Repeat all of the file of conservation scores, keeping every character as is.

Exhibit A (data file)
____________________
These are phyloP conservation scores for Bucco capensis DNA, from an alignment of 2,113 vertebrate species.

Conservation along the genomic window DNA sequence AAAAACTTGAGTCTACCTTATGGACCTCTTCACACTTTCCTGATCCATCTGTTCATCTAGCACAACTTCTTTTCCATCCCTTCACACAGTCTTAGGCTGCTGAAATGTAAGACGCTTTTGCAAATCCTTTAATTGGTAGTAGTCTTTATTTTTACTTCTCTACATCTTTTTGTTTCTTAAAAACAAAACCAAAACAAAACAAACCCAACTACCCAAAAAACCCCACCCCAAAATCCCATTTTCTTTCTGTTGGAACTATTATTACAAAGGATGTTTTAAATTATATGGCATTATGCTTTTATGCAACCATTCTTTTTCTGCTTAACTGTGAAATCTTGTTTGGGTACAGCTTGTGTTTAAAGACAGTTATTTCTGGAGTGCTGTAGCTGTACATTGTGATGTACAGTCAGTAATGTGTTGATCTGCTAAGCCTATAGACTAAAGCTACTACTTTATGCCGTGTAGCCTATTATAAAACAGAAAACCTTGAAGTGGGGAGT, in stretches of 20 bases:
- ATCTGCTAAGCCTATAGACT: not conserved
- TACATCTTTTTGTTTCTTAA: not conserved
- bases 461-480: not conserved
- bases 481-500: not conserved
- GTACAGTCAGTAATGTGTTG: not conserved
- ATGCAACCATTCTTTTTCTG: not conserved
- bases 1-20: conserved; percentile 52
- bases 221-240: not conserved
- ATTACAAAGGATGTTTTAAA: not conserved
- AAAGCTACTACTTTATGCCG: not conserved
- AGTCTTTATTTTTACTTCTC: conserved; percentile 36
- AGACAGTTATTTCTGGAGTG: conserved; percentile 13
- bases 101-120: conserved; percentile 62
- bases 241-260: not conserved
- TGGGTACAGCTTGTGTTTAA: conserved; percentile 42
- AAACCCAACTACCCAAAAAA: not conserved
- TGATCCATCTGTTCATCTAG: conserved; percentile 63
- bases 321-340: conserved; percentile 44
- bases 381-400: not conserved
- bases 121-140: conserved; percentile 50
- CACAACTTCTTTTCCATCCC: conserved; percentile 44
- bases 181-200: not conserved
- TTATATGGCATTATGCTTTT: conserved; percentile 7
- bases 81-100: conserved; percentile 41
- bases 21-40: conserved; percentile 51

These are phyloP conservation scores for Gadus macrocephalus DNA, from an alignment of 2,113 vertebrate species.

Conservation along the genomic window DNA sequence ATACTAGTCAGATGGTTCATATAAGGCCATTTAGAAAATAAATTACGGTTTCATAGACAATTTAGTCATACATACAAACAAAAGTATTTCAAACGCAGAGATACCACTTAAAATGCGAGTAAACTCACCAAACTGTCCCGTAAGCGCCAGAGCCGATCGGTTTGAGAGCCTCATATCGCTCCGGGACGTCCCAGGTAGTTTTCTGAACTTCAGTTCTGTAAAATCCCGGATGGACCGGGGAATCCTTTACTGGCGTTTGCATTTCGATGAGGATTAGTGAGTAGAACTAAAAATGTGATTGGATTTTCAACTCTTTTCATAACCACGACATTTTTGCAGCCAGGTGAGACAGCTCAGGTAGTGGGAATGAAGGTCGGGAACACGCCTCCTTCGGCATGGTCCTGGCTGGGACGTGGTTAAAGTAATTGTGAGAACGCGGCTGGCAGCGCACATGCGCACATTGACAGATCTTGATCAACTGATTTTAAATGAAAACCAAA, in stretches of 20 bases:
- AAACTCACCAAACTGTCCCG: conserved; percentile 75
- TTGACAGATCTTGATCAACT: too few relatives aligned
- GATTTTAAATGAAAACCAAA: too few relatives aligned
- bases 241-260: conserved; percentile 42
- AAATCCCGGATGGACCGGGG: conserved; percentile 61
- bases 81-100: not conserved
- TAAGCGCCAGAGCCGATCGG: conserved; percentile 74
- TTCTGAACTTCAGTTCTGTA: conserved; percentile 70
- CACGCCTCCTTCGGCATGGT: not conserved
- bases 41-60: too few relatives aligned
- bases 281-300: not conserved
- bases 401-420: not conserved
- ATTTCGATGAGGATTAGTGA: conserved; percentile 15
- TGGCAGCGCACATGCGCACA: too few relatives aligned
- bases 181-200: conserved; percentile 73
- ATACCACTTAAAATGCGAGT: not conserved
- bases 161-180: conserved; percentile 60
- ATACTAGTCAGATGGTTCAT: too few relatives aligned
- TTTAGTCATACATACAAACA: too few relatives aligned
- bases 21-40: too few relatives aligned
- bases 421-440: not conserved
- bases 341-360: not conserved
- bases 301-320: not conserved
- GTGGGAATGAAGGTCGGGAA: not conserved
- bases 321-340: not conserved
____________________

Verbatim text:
These are phyloP conservation scores for Bucco capensis DNA, from an alignment of 2,113 vertebrate species.

Conservation along the genomic window DNA sequence AAAAACTTGAGTCTACCTTATGGACCTCTTCACACTTTCCTGATCCATCTGTTCATCTAGCACAACTTCTTTTCCATCCCTTCACACAGTCTTAGGCTGCTGAAATGTAAGACGCTTTTGCAAATCCTTTAATTGGTAGTAGTCTTTATTTTTACTTCTCTACATCTTTTTGTTTCTTAAAAACAAAACCAAAACAAAACAAACCCAACTACCCAAAAAACCCCACCCCAAAATCCCATTTTCTTTCTGTTGGAACTATTATTACAAAGGATGTTTTAAATTATATGGCATTATGCTTTTATGCAACCATTCTTTTTCTGCTTAACTGTGAAATCTTGTTTGGGTACAGCTTGTGTTTAAAGACAGTTATTTCTGGAGTGCTGTAGCTGTACATTGTGATGTACAGTCAGTAATGTGTTGATCTGCTAAGCCTATAGACTAAAGCTACTACTTTATGCCGTGTAGCCTATTATAAAACAGAAAACCTTGAAGTGGGGAGT, in stretches of 20 bases:
- ATCTGCTAAGCCTATAGACT: not conserved
- TACATCTTTTTGTTTCTTAA: not conserved
- bases 461-480: not conserved
- bases 481-500: not conserved
- GTACAGTCAGTAATGTGTTG: not conserved
- ATGCAACCATTCTTTTTCTG: not conserved
- bases 1-20: conserved; percentile 52
- bases 221-240: not conserved
- ATTACAAAGGATGTTTTAAA: not conserved
- AAAGCTACTACTTTATGCCG: not conserved
- AGTCTTTATTTTTACTTCTC: conserved; percentile 36
- AGACAGTTATTTCTGGAGTG: conserved; percentile 13
- bases 101-120: conserved; percentile 62
- bases 241-260: not conserved
- TGGGTACAGCTTGTGTTTAA: conserved; percentile 42
- AAACCCAACTACCCAAAAAA: not conserved
- TGATCCATCTGTTCATCTAG: conserved; percentile 63
- bases 321-340: conserved; percentile 44
- bases 381-400: not conserved
- bases 121-140: conserved; percentile 50
- CACAACTTCTTTTCCATCCC: conserved; percentile 44
- bases 181-200: not conserved
- TTATATGGCATTATGCTTTT: conserved; percentile 7
- bases 81-100: conserved; percentile 41
- bases 21-40: conserved; percentile 51

These are phyloP conservation scores for Gadus macrocephalus DNA, from an alignment of 2,113 vertebrate species.

Conservation along the genomic window DNA sequence ATACTAGTCAGATGGTTCATATAAGGCCATTTAGAAAATAAATTACGGTTTCATAGACAATTTAGTCATACATACAAACAAAAGTATTTCAAACGCAGAGATACCACTTAAAATGCGAGTAAACTCACCAAACTGTCCCGTAAGCGCCAGAGCCGATCGGTTTGAGAGCCTCATATCGCTCCGGGACGTCCCAGGTAGTTTTCTGAACTTCAGTTCTGTAAAATCCCGGATGGACCGGGGAATCCTTTACTGGCGTTTGCATTTCGATGAGGATTAGTGAGTAGAACTAAAAATGTGATTGGATTTTCAACTCTTTTCATAACCACGACATTTTTGCAGCCAGGTGAGACAGCTCAGGTAGTGGGAATGAAGGTCGGGAACACGCCTCCTTCGGCATGGTCCTGGCTGGGACGTGGTTAAAGTAATTGTGAGAACGCGGCTGGCAGCGCACATGCGCACATTGACAGATCTTGATCAACTGATTTTAAATGAAAACCAAA, in stretches of 20 bases:
- AAACTCACCAAACTGTCCCG: conserved; percentile 75
- TTGACAGATCTTGATCAACT: too few relatives aligned
- GATTTTAAATGAAAACCAAA: too few relatives aligned
- bases 241-260: conserved; percentile 42
- AAATCCCGGATGGACCGGGG: conserved; percentile 61
- bases 81-100: not conserved
- TAAGCGCCAGAGCCGATCGG: conserved; percentile 74
- TTCTGAACTTCAGTTCTGTA: conserved; percentile 70
- CACGCCTCCTTCGGCATGGT: not conserved
- bases 41-60: too few relatives aligned
- bases 281-300: not conserved
- bases 401-420: not conserved
- ATTTCGATGAGGATTAGTGA: conserved; percentile 15
- TGGCAGCGCACATGCGCACA: too few relatives aligned
- bases 181-200: conserved; percentile 73
- ATACCACTTAAAATGCGAGT: not conserved
- bases 161-180: conserved; percentile 60
- ATACTAGTCAGATGGTTCAT: too few relatives aligned
- TTTAGTCATACATACAAACA: too few relatives aligned
- bases 21-40: too few relatives aligned
- bases 421-440: not conserved
- bases 341-360: not conserved
- bases 301-320: not conserved
- GTGGGAATGAAGGTCGGGAA: not conserved
- bases 321-340: not conserved